Humor: 9.1/10- After Guardians of the Galaxy, Ant-Man is Marvel’s funniest film to date. Not all the humor hits the mark with some of it feeling a little too kid friendly, but the use of Ant-Man's powers creates many laugh-out-loud worthy gags, along with Peña’s great gags.

Entertainment Value: 10/10- From beginning to end, finally seeing the Ant-Man character fully realized is absurdly fun to watch! Throw in the great heist action, geeky references, and likable characters, and you have one of the most entertaining movies of the year.

Overall: 9.0/10- With entertaining thrills and a solid emotional core, Ant-Man takes the superhero genre is a new direction with its heist caper concept, dazzling special effects, and inventive action sequences, which makes up for the lackluster villain and occasional tonal missteps.

Closing comments: Ant-Man might not be on the same level as some of Marvel's recent films like the Winter Soldier and Guardians of the Galaxy, but it is certainly on par with their other origin films with its different take on the superhero genre, even if it is overly simplistic at times. On a general note, despite my complaints about the goofy moments, it really was not that much of an issue for me as it may sound in my review.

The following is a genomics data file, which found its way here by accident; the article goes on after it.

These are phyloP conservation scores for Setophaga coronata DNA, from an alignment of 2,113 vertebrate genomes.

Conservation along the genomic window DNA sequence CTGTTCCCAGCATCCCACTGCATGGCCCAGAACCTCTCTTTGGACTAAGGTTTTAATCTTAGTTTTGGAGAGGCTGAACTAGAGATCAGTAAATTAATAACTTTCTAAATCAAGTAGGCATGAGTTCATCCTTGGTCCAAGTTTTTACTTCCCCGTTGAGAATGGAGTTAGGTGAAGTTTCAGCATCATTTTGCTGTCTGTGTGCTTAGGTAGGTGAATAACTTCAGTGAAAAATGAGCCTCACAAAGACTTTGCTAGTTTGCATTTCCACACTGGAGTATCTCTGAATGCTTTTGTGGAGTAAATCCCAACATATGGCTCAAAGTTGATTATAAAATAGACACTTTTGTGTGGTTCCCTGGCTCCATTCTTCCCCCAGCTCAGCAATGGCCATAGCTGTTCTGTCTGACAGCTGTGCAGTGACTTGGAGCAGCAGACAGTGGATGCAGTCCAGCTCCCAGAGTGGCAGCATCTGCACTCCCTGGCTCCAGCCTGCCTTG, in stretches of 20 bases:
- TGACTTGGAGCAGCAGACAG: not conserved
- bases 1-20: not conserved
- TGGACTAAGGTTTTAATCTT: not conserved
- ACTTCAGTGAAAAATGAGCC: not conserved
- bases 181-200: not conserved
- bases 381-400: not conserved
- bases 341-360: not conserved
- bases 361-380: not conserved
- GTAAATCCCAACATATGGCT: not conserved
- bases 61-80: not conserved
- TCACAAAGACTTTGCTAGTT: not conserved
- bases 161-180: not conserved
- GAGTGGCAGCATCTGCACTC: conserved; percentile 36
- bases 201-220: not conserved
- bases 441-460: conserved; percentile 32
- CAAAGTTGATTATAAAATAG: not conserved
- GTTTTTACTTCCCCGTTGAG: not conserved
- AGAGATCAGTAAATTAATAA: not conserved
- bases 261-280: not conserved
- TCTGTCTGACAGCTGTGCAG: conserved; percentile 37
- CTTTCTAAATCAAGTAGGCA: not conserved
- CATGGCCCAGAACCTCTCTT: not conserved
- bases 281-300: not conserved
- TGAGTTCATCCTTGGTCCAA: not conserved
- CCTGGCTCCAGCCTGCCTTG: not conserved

Recommended for: Everyone, Marvel fans, Heist fans, Action fans, Sci-Fi fans,

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  1. I really enjoyed this film, the perfect antidote to the bloated Avengers 2. Rudd and Douglas were ace and the fight on Thomas was a riot! Nice review!

  2. Great review! :) Glad to hear it was a good movie (I do hope they bring Wasp back). I'll definitely have to check it out when it comes out on DVD.

  3. Awesome review James I think we agree on this movie %100, and I'm glad you liked it that much too! This really seemed like an old-fashioned classic sci-fi action flick to me, and it's nice to know that Marvel still can and is expanding their horizons. I just loved how different and original the humor was, and it had a great heart. And it was so awesome how in the fight scenes it looked like a ton of damage was being done because it was shrunken, but then when they zoom out again it's actually humorously little. Michael Pena totally killed it too, didn't he? He said in an interview that he based that character off someone he actually knew. :P And Paul Rudd was just perfect. I'm so glad he's on Cap's side in Civil War. :D